Project Management

The Cloud Report talked with Sven Anderson, a senior project manager with a lot of practical experiences and tricks.

Why is project management relevant for cloud technology? What has changed?

It is a fallacy that with the evolution of the technology stack and development processes, project management requirements would become as obsolete as manually registering a firewall activation. Basically, the requirements for project management have not changed just because the technology approaches have changed. The complexity of the tasks has remained the same. The motivation and the reasons for new projects are still as difficult and challenging from a day­to­day perspective as they once were, it takes only a glance from a later point in time to make you realize that they were only cooked with water.

Nevertheless, coordination between stake­ holders, apart from the technical part, is still essential and nothing has changed fundamentally in terms of methodology: simultaneous communication with all parties at eye level. A “Single Source of Truth” documentation as well as common, central document storage helps immensely. Even timely and complete meeting notes create a common truth of facts.


Fig. 1: The Virtual Team Maturity Model: 11 processes


What challenges does remote work of the management team pose? How do you deal with different time zones?

One of the challenges is getting up early. Globally dispersed teams are one of, if not the biggest non­tech challenges, and the time difference is only one of the most obvious bridges to be built.

Other challenges are cultural differences that should not be underestimated or ignored, otherwise this becomes a serious project risk. As a project leader, you have to prepare yourself for the respective cultural customs of your employees. A deeper, more investigative look into a search engine of trust does not let much trouble arise in the first place. A missing social component or even a lack of cultural understanding between the people in the project, who only know each other from the various communication tools, can seem like fine sand in the gears and ultimately condemn the project to failure. As a project leader, you are responsible for creating opportunities for social exchange and for planning time for this. If the budget allows it, the best way is an Onsite­Kick­off: All project participants meet physically, get to know each other, get to know the project and work out first steps.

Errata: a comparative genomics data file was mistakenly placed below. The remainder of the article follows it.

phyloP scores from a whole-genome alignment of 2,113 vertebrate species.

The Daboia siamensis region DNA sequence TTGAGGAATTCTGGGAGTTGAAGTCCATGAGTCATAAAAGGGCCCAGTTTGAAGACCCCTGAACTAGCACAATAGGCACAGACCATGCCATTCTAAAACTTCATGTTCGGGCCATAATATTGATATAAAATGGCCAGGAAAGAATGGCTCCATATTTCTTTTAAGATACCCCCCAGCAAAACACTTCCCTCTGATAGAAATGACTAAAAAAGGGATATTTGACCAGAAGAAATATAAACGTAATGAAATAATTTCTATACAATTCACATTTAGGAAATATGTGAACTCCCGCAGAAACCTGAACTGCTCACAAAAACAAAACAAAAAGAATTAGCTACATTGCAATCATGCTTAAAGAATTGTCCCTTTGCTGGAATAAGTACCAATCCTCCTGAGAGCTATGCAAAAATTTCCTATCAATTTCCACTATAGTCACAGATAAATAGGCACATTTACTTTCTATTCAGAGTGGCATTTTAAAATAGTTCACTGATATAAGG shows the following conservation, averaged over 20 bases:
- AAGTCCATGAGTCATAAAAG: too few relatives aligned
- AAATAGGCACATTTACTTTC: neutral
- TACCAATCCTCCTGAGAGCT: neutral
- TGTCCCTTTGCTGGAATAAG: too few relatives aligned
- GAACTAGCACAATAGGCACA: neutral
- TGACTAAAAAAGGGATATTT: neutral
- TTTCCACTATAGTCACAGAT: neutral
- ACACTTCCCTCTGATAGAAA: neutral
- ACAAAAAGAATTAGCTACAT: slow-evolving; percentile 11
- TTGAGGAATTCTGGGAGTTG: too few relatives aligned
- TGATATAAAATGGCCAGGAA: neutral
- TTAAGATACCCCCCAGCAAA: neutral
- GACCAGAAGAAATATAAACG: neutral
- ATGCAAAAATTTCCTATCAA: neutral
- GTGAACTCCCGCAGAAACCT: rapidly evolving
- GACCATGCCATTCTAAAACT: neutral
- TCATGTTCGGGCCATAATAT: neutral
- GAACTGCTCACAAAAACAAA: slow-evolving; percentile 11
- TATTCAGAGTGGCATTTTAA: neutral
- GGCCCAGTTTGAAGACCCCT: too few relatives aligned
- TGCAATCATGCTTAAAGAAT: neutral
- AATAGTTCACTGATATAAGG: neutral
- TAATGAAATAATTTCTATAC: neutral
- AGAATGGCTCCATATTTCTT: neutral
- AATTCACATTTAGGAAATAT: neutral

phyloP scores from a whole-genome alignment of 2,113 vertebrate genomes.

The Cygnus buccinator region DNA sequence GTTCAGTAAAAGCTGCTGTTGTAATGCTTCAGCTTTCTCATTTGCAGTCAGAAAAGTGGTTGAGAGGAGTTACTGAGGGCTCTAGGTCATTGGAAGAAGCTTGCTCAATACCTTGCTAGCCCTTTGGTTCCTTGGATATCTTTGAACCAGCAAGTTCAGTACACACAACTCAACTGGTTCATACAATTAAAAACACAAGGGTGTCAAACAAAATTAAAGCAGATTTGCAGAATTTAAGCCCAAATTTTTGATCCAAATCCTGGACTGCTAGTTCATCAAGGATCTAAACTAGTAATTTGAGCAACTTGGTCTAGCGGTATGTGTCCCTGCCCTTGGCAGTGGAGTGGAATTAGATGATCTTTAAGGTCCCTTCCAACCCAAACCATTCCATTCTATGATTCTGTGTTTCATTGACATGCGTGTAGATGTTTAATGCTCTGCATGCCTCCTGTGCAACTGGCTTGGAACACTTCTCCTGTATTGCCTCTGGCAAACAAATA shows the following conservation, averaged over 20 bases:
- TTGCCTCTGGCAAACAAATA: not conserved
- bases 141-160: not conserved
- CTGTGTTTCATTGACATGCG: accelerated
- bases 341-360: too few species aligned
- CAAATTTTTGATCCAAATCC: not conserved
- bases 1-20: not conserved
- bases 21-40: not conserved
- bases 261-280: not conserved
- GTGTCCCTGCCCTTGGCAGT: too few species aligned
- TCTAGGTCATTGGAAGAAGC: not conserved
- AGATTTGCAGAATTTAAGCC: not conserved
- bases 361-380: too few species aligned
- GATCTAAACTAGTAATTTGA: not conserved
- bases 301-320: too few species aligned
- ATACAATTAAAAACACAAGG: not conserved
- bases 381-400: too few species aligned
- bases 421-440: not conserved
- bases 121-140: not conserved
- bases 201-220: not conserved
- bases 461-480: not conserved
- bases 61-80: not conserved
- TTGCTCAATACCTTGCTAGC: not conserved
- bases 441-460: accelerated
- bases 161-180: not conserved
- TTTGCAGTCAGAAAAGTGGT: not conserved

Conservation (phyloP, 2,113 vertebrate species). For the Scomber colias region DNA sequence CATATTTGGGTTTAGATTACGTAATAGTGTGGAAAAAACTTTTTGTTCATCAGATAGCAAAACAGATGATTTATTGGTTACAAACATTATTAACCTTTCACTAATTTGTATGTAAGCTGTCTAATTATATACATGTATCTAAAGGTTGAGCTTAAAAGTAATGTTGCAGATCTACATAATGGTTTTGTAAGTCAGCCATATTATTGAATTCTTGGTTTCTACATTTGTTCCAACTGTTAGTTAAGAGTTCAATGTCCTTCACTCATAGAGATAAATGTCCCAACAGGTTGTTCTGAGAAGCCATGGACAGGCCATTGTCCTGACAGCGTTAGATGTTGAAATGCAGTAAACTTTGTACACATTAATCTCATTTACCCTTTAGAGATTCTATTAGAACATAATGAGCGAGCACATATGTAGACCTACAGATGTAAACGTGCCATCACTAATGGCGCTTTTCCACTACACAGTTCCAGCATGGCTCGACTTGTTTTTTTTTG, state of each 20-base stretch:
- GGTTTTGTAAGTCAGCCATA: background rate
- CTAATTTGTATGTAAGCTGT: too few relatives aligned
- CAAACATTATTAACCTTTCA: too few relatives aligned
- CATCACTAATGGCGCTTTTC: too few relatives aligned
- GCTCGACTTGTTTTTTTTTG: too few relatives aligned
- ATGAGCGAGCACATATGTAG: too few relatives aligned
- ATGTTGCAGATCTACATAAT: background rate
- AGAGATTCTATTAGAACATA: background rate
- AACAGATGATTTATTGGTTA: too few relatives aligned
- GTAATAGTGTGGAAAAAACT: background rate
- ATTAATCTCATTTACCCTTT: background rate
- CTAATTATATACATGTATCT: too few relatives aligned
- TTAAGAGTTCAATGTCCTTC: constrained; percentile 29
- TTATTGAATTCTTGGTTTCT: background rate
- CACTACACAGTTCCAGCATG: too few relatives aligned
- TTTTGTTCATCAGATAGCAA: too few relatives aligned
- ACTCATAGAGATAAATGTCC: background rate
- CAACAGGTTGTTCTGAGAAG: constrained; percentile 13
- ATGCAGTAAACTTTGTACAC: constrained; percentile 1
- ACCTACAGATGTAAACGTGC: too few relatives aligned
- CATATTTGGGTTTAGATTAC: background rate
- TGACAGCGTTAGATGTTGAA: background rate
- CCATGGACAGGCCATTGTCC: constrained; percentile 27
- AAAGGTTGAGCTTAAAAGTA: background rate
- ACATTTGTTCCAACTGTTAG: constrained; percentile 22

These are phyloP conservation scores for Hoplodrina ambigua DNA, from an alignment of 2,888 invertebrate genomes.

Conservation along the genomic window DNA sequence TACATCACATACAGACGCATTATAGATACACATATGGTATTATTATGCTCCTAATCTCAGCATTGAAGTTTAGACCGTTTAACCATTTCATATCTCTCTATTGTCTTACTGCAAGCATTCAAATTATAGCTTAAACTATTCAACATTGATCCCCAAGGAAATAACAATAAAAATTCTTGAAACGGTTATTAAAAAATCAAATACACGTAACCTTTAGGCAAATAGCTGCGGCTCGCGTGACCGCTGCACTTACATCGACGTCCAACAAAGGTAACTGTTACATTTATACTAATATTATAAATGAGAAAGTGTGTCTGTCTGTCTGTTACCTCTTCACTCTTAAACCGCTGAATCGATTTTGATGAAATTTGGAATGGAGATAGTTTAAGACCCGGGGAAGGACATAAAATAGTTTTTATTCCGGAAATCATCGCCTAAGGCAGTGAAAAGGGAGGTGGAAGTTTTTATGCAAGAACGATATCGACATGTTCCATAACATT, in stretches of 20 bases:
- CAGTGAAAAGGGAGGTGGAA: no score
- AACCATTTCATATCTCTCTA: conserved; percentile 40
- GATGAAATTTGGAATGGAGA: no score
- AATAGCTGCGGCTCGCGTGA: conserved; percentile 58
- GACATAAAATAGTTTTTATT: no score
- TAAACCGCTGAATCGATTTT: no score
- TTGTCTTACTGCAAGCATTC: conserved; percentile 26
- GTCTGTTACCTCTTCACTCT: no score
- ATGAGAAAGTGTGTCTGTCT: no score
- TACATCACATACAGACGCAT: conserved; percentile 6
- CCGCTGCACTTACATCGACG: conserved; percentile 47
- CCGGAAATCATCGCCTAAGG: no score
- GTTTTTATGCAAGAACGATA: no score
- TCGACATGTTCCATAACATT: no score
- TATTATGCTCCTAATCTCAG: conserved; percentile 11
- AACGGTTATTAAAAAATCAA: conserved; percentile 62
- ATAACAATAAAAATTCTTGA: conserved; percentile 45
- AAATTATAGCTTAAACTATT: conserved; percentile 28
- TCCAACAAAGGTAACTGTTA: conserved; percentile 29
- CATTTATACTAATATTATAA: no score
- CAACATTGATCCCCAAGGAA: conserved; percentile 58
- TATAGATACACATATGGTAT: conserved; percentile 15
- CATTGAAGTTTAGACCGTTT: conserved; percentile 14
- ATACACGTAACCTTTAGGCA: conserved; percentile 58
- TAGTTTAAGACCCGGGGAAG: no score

Subsequently, this socialization must be maintained by scheduling “Gossip Time” from the outset in the weekly meetings, time in which more or less moderated news, personal anecdotes are exchanged explicitly without project reference. A trick that works very well here is the morning coffee. Especially when meetings take place in the morning, it is nice to start the conversation by showing the coffee cup, it is communicative and when everyone is provided with coffee or an equivalent, there is much less in the way of constructive work. The impact is also remarkable when “video duty” is established at the meetings that take place frequently. On the one hand, this sharpens the participants’ focus on what is being said, but emotions also become visible much more quickly and one can react to them.